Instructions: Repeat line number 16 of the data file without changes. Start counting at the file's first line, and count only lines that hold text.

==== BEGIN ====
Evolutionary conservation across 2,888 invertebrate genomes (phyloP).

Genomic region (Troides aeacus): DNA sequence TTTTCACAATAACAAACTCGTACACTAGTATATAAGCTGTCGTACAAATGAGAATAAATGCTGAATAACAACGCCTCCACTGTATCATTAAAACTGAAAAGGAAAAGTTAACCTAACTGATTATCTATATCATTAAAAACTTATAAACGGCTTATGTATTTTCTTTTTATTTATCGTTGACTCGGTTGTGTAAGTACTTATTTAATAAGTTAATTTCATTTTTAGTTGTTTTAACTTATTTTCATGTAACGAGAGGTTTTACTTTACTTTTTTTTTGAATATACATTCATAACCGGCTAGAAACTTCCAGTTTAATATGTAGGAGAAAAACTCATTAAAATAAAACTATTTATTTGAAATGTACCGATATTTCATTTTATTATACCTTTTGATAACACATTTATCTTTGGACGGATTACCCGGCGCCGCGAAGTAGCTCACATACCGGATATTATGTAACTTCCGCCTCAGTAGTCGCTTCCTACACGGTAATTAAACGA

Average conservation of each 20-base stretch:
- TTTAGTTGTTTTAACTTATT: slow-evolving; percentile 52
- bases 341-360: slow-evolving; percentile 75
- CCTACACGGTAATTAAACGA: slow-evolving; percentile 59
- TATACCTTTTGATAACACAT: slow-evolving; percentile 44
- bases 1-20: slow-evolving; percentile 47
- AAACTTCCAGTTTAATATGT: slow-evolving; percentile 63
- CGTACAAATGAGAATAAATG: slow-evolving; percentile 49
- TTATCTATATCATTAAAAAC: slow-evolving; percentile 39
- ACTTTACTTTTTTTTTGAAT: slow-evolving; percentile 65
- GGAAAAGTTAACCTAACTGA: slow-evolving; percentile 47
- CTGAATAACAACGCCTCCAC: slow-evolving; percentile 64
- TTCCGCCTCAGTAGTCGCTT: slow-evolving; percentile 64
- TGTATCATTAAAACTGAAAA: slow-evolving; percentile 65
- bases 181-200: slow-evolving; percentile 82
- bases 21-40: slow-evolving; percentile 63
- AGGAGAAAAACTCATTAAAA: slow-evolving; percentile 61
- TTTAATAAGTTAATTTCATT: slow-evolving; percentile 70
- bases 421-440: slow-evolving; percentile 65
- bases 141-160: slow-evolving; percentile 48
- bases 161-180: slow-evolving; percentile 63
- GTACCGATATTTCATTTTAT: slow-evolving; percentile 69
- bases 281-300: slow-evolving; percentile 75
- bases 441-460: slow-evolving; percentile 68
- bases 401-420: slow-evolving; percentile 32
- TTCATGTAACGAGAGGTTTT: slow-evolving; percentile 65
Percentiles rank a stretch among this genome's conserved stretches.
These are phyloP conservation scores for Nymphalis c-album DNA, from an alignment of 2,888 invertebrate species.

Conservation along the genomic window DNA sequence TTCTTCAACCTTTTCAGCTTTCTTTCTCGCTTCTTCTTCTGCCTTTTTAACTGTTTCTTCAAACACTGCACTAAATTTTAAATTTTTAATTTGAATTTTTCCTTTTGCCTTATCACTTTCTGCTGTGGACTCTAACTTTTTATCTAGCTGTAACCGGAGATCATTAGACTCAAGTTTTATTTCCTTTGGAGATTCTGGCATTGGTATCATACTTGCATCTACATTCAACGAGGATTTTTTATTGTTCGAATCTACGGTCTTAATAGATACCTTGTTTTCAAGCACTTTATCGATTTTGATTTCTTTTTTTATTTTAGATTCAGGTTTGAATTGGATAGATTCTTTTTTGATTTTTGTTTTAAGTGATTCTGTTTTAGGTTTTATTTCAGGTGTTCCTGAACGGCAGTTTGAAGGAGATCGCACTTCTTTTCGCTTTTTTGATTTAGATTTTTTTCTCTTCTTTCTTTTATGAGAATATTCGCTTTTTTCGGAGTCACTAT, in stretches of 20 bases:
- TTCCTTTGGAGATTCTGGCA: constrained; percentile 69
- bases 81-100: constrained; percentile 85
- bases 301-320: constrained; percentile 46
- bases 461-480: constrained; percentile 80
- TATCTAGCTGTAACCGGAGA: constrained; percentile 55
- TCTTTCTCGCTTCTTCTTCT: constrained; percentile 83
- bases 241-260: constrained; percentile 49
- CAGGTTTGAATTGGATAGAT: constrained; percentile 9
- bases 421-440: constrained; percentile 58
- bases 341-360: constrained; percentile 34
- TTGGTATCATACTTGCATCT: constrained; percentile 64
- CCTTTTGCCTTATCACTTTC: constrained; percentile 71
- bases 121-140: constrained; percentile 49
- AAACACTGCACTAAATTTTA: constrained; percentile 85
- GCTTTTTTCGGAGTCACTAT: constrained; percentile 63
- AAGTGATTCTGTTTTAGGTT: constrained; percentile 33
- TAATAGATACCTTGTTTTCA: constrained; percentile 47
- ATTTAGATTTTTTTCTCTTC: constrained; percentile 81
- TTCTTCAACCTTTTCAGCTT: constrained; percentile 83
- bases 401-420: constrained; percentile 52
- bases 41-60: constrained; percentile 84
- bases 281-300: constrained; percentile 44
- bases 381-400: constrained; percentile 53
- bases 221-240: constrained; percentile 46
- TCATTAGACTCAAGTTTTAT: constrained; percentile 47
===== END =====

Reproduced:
- TGTATCATTAAAACTGAAAA: slow-evolving; percentile 65